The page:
Violations of international humanitarian law need universal political action
10 May 2016
International Development Committee report identifies the key points which should take priority if the World's first Humanitarian Summit is to make real progress.
The Summit will take place in Istanbul at the end of May 2016. It is hoped the event will trigger much needed reforms in the global humanitarian system. The Committee identifies six areas for reform which should be at the core of the UK Government’s approach to the Summit.
First and foremost is the upholding of international humanitarian law:
- Beginning a process of universal political action to address violations of international humanitarian law
- A better understanding of resilience: how it should be defined and implemented by world partners
- Making the system truly global to ensure an inclusive system which recognises the needs of the most vulnerable
- Institutional and funding reforms to achieve better cohesion between humanitarian and development assistance
- Greater emphasis on preventing and resolving crises, from early warning systems to comprehensive analysis of political risks in fragile states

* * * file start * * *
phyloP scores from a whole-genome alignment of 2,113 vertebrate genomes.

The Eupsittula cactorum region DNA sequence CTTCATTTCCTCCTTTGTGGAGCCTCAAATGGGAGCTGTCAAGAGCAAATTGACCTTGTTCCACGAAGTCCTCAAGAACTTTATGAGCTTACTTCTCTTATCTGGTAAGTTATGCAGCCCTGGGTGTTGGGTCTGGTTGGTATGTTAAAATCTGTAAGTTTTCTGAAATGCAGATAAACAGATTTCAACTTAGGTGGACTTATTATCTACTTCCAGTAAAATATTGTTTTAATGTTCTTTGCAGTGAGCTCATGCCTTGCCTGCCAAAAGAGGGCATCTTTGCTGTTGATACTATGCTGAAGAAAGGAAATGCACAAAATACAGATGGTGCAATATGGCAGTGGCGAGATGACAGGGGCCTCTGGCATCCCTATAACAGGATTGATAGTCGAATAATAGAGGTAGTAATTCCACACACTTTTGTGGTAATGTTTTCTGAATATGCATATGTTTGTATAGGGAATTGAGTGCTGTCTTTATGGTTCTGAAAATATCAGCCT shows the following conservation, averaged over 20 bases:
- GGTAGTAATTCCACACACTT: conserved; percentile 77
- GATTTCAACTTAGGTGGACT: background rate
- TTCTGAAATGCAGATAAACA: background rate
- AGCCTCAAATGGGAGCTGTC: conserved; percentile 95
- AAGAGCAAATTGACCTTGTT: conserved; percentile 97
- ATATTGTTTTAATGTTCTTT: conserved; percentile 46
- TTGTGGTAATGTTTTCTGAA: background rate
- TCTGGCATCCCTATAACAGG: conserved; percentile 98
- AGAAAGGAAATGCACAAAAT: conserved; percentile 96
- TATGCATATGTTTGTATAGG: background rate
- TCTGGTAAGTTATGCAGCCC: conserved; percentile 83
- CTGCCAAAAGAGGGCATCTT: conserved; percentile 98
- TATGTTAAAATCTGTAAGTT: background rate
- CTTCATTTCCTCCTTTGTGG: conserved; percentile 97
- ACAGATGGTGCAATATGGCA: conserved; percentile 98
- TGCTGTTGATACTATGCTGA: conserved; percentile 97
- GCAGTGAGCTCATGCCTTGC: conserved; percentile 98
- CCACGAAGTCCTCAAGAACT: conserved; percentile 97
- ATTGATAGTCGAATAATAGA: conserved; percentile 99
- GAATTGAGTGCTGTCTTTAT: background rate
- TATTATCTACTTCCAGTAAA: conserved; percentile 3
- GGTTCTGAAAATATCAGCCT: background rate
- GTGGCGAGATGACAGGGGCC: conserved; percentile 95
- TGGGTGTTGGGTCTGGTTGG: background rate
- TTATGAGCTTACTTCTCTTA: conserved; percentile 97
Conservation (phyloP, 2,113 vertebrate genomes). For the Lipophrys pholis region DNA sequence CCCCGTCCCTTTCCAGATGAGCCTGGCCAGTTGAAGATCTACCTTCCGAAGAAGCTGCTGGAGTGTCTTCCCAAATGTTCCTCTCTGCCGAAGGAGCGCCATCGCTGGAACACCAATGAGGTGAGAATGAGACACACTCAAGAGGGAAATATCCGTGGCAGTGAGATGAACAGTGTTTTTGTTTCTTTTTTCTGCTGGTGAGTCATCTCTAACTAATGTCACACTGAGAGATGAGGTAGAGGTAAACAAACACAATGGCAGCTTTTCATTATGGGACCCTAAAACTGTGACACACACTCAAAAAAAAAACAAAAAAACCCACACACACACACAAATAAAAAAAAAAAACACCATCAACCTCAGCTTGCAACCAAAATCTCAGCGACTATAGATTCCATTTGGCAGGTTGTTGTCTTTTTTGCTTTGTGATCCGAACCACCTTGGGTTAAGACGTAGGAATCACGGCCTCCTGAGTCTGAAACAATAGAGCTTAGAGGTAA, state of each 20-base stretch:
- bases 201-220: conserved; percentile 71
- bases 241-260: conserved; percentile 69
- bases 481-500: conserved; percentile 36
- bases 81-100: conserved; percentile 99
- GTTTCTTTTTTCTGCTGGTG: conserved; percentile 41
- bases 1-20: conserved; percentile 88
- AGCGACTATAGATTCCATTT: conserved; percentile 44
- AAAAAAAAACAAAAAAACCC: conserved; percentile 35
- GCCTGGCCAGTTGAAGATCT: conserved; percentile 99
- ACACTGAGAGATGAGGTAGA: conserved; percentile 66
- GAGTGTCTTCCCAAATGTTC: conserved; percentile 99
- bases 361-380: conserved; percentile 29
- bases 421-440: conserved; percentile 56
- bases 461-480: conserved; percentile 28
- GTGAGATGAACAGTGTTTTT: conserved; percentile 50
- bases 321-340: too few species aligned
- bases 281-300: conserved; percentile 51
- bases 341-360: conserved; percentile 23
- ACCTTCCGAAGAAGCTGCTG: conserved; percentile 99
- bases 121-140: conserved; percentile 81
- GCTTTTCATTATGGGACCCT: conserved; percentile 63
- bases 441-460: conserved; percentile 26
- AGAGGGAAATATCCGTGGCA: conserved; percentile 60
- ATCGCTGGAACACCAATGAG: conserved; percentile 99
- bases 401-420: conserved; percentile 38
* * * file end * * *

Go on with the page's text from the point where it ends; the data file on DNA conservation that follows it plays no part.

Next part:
- Addressing unintended consequences of counter-terrorism legislation and humanitarian responses.
Stephen Twigg MP, Chair of the Committee, said:
"A great deal of preparation and consultation has gone into this summit, the first of its kind. There is recognition that the players involved need to get better at meeting the needs of people affected by conflict and disaster. But there is a distinct lack of agreement on what the priorities should be.
The six priorities we have listed in our report cover issues in current humanitarian crises. We know from our inquiry into the crisis in Yemen that the upholding of international humanitarian law is essential to delivering aid. Using their presence at this Summit, we urge the UK Government to press all actors on the global stage to bolster international humanitarian law.
In a world where the lives of millions of people are devastated by wars and disasters, the global community is struggling to cope with demands on funds and support. There is a real urgency to develop a new approach to address current and future humanitarian needs more effectively."
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